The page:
A 5% cap rate may be considered as a ‘good cap rate’ for class A office buildings in large metropolitan areas like San Francisco or Manhattan. A good cap rate for Class A office buildings in Tier I markets like Boston or Washington will be better than the good cap rates for Class A office buildings in Tier II markets like Philadelphia and Austin for Tier III markets like Indianapolis and Kansas City.
Therefore Tier I assets have lower cap rates compared to Tier II and Tier III market assets.
On the other hand, good cap rates for Class B office buildings can range anywhere between 6.75% to 8%.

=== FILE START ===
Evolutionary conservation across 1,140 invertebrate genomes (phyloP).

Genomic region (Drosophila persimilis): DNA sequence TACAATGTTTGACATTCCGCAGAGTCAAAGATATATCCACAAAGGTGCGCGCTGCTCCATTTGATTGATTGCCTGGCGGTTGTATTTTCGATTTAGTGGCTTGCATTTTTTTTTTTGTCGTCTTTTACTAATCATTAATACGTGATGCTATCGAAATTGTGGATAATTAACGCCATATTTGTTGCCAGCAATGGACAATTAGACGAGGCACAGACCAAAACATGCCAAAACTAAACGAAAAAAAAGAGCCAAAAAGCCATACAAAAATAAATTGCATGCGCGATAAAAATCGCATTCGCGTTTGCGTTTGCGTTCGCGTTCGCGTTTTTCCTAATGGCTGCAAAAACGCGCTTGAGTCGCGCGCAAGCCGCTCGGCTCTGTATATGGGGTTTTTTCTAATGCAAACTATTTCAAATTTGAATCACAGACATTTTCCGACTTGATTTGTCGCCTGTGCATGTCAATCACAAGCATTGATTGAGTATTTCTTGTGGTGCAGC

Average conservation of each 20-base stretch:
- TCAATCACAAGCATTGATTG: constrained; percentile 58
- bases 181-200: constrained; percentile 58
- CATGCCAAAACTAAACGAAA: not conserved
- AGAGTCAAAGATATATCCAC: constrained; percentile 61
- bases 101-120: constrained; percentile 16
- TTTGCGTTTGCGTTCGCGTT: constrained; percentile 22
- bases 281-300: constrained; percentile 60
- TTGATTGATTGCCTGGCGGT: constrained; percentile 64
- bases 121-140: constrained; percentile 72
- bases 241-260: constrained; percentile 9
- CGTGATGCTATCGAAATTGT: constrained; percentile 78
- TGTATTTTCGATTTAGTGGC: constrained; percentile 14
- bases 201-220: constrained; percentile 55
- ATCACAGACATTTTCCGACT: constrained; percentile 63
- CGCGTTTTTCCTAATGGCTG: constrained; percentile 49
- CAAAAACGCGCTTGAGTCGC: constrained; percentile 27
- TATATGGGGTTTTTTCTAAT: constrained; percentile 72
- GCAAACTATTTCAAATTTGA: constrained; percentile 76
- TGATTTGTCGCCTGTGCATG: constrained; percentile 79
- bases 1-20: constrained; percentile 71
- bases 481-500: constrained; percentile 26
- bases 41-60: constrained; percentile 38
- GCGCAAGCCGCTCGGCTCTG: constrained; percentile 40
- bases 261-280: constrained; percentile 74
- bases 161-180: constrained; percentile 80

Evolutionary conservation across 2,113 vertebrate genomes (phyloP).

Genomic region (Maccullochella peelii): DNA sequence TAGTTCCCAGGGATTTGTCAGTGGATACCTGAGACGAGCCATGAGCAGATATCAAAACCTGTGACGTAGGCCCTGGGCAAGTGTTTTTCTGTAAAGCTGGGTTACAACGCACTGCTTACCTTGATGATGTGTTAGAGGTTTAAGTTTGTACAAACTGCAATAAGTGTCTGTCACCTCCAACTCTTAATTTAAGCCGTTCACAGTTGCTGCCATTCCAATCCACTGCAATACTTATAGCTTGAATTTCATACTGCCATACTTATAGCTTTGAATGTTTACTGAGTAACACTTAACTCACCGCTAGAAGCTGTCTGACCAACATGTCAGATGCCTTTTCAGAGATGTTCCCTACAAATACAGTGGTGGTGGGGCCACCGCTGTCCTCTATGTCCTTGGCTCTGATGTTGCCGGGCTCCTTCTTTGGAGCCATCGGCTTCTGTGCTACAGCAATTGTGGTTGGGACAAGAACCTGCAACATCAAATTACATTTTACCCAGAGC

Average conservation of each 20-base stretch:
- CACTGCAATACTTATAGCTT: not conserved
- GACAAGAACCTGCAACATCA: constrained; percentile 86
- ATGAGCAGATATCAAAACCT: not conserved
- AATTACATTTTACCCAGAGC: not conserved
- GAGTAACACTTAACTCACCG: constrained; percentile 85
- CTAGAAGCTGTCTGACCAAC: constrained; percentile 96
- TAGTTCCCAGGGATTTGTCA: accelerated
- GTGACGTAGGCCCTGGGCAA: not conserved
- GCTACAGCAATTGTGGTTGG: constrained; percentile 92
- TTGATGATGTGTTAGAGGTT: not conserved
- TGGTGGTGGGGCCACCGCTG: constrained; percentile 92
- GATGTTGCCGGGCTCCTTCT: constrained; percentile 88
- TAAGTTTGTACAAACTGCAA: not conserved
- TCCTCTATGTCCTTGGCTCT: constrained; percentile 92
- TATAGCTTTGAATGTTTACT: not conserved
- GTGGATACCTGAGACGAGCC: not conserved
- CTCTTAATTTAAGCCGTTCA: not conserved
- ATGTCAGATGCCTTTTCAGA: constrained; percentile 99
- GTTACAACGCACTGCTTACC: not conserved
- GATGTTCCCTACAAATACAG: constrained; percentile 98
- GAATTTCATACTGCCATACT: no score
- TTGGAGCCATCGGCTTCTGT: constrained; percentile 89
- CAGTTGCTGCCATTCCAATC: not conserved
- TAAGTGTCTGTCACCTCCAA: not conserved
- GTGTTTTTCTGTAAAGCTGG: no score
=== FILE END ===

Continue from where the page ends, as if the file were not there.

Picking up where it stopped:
Similarly, opportunistic class C properties will have lower cap rates for downtown office properties as compared to Suburban office properties in a particular metropolitan area.
In the end, we can sum up by stating that capitalization rates only help us to estimate the potential of property investment. However, since it takes only two variables into account – the property’s NOI and the current market value, cap rates are based on estimates, not guarantees. Before applying this metric to your investment, you should be clear about all the consequences. You should consider this rate as a guide for how, where, and when to invest in real estate rather than taking the final decision for a financial agreement.